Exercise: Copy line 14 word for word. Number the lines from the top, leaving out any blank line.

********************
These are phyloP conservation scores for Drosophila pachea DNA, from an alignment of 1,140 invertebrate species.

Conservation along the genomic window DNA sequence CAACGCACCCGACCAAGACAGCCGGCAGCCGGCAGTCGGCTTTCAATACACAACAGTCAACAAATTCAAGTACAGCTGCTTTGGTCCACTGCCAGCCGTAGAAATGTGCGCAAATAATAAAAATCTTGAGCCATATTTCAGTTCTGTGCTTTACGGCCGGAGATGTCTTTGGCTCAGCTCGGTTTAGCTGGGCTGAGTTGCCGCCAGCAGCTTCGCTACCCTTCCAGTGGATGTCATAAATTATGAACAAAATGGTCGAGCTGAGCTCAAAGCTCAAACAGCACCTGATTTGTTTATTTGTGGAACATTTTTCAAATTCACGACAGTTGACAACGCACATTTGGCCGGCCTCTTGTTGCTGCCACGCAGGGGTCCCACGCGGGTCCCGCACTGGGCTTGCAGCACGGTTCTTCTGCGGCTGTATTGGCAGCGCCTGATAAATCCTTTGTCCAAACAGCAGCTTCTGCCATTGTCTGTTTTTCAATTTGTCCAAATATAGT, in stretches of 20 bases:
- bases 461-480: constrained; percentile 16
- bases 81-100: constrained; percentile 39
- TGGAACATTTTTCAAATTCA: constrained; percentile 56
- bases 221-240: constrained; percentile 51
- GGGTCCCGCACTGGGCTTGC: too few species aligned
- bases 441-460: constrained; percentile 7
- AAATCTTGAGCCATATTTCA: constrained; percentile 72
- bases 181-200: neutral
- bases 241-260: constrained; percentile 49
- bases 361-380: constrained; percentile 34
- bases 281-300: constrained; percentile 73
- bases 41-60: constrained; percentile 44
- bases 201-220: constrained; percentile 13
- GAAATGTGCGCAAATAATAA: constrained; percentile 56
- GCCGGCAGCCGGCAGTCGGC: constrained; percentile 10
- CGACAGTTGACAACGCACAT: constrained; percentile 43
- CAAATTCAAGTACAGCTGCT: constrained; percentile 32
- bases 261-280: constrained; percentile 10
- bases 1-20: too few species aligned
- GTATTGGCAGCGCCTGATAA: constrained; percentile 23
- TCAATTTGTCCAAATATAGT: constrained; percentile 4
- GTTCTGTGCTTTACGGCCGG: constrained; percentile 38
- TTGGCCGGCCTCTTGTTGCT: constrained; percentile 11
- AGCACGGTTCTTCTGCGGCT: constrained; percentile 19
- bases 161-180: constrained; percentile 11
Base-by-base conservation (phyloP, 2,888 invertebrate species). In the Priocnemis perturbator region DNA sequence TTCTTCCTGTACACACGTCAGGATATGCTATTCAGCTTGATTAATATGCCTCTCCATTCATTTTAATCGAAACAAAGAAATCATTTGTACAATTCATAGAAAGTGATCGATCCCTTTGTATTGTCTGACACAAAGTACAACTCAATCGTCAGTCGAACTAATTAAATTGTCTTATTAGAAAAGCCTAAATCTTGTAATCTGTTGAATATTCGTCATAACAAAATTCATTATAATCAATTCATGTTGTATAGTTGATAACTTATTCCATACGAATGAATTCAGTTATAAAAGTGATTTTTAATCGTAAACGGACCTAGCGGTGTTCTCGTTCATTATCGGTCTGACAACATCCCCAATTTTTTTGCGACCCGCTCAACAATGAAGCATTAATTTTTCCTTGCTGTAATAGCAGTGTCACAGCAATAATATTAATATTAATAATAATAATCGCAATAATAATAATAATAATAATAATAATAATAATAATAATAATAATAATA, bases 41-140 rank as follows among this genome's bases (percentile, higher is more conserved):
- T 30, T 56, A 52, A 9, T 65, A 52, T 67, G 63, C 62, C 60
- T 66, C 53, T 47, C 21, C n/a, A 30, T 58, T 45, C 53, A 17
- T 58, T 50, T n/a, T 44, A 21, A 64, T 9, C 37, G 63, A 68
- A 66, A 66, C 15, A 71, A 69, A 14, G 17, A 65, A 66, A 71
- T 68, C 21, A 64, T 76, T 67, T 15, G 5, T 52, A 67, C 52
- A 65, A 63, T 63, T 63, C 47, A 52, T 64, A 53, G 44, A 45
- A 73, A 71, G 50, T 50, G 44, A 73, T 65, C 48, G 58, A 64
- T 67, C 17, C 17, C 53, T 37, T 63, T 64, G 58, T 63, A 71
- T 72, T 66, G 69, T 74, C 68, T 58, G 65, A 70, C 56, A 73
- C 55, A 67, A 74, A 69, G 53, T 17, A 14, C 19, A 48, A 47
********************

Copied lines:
- bases 41-60: constrained; percentile 44